But it also seems, mysteriously, to have some occult power to inform him whether the next kisses she will give him, at his return, are not mentally directed elsewhere, and really meant for another.

so by this 
Means I shall know what other kisse 
Is mixt with mine; and truly know, 
Returning, if't be mine or no: 
Keepe it till then;

I’m not sure how this works. In Massinger’s play, The Picture, a portrait has the power to indicate the fidelity of the person depicted, and maybe Herrick was impressed by that fanciful idea of the art object as an infallible informant. His poem ends with a gesture to that Donne topic of the beloved having some power of destiny over her lover/husband. In his return, he hopes to prove that indeed, somewhere lives a woman true and fair (it’s this imaginary wife he has in his head):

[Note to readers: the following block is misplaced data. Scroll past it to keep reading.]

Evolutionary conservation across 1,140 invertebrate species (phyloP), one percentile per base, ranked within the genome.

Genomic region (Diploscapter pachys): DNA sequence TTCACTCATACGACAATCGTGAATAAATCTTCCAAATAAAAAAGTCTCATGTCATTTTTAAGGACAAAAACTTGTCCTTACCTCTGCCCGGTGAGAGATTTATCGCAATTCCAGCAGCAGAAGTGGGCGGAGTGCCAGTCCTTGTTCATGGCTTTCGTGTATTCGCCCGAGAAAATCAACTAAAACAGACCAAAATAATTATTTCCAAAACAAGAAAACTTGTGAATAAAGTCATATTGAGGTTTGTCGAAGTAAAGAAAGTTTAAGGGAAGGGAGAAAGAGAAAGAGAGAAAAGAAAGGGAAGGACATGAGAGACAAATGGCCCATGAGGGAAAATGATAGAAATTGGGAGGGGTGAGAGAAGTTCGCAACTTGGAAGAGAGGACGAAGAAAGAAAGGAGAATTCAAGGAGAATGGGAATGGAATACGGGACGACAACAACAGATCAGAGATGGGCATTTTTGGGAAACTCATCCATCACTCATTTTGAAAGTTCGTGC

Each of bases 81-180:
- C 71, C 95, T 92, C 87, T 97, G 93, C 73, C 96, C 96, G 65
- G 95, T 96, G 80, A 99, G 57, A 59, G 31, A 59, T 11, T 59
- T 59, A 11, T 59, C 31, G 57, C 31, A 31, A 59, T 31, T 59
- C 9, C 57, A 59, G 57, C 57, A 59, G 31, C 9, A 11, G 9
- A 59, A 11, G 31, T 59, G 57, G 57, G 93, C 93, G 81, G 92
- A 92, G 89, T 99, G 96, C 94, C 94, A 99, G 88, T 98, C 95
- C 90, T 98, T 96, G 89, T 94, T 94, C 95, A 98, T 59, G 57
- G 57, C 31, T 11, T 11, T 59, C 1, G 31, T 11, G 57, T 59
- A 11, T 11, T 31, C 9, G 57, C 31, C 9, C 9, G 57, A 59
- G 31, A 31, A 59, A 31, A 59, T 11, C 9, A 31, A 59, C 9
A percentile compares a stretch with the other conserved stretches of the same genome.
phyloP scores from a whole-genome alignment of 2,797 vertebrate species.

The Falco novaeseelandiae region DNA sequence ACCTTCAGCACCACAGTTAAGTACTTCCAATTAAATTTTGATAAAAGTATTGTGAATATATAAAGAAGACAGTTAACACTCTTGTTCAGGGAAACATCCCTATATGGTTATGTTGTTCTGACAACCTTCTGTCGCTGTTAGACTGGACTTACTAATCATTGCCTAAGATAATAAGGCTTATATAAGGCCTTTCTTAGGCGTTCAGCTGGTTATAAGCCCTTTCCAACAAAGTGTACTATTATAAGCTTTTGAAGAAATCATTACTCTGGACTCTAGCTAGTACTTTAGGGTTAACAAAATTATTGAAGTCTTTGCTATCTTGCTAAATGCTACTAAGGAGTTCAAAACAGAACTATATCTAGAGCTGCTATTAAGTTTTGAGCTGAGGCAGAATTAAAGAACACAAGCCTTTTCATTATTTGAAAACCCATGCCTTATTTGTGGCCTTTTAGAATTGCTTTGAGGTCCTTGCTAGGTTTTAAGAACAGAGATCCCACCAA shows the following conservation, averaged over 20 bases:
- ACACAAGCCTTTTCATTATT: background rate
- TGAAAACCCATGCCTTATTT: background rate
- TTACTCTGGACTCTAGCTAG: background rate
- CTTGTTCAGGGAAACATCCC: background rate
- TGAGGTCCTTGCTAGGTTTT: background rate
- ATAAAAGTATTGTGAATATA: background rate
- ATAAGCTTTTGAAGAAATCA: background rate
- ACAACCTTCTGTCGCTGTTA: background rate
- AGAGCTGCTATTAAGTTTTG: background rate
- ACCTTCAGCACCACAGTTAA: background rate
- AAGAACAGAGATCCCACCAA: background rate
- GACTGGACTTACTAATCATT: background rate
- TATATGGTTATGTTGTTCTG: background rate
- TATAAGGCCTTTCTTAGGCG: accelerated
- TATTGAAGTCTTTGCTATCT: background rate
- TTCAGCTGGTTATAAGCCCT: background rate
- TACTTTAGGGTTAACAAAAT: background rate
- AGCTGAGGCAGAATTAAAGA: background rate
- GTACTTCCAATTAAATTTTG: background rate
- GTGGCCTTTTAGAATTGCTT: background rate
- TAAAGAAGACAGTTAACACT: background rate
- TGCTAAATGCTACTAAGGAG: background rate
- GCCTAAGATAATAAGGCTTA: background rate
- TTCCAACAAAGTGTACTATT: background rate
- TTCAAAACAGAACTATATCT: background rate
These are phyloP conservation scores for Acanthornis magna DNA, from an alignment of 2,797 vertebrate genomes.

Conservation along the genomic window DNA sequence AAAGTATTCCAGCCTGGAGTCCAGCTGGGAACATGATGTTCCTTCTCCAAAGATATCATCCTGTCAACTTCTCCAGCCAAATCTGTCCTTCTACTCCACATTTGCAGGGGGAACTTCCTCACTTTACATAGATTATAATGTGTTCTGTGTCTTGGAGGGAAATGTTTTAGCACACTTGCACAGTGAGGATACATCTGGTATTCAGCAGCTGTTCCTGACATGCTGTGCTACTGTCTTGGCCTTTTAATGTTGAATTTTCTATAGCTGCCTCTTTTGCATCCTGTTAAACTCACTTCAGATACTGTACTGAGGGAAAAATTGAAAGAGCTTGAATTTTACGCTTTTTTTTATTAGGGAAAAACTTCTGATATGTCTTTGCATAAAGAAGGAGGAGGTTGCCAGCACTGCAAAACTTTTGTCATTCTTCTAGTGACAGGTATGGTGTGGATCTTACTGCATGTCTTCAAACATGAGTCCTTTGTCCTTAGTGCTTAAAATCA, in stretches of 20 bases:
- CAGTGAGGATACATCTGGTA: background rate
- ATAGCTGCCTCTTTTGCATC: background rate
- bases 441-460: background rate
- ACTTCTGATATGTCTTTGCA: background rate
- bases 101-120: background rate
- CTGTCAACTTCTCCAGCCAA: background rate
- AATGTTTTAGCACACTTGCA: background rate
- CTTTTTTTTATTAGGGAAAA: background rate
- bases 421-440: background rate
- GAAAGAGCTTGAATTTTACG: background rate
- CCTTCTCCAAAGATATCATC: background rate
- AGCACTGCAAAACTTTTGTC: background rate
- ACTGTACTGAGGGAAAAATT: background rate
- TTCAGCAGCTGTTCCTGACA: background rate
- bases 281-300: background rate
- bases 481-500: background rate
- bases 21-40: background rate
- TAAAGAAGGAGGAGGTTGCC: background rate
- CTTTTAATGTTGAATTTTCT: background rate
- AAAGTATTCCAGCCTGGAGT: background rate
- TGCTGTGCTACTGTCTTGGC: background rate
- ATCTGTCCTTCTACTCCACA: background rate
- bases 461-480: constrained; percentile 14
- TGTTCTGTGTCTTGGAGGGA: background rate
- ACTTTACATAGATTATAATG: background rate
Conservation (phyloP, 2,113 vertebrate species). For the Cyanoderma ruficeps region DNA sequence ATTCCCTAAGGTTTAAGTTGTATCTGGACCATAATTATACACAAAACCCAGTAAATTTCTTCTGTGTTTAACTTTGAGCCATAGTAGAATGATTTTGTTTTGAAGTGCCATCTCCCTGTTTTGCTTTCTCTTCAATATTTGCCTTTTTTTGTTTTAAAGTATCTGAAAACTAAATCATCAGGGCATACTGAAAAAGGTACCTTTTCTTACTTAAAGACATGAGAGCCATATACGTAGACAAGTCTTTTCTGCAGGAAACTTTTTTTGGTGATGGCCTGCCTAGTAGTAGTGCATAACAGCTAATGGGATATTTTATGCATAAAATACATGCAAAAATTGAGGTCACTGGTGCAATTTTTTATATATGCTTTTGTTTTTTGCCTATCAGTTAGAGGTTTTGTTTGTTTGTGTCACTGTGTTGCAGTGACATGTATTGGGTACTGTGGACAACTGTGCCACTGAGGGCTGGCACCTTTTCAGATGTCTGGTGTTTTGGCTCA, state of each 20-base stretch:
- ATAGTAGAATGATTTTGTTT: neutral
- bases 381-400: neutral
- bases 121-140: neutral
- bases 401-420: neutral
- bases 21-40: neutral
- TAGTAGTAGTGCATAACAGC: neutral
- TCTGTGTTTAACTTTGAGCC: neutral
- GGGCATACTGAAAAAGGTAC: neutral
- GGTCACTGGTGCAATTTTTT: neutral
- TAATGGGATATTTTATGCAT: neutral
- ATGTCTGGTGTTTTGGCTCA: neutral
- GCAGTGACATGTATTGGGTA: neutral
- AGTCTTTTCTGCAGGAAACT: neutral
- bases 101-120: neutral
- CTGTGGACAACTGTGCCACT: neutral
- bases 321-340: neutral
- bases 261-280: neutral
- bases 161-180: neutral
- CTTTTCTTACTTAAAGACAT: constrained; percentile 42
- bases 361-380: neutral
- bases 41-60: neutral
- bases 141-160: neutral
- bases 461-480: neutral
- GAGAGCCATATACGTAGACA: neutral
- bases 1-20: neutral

and now my Spouse, 
For my wisht safety pay thy vowes, 
And prayers to Venus; if it please 
The Great-blew-ruler of the Seas; 
Not many full-fac't-moons shall waine, 
Lean-horn'd, before I come again 
As one triumphant; when I find 
In thee, all faith of Woman-kind. 

And finally, Herrick, dreaming over Donne, seems to have absorbed a notion that your laudatory poem might end most effectively with a bit of a barb. The fantasy wife must not imagine that she herself has virtue: all she can hope for is to have assimilated virtue, from ‘Virtue’ itself as an exterior embodiment of good, or from the ‘virtue’ that’s in him:

Nor wo'd I have thee thinke, that Thou 
Had'st power thy selfe to keep this vow; 
But having scapt temptations shelfe, 
Know vertue taught thee, not thy selfe.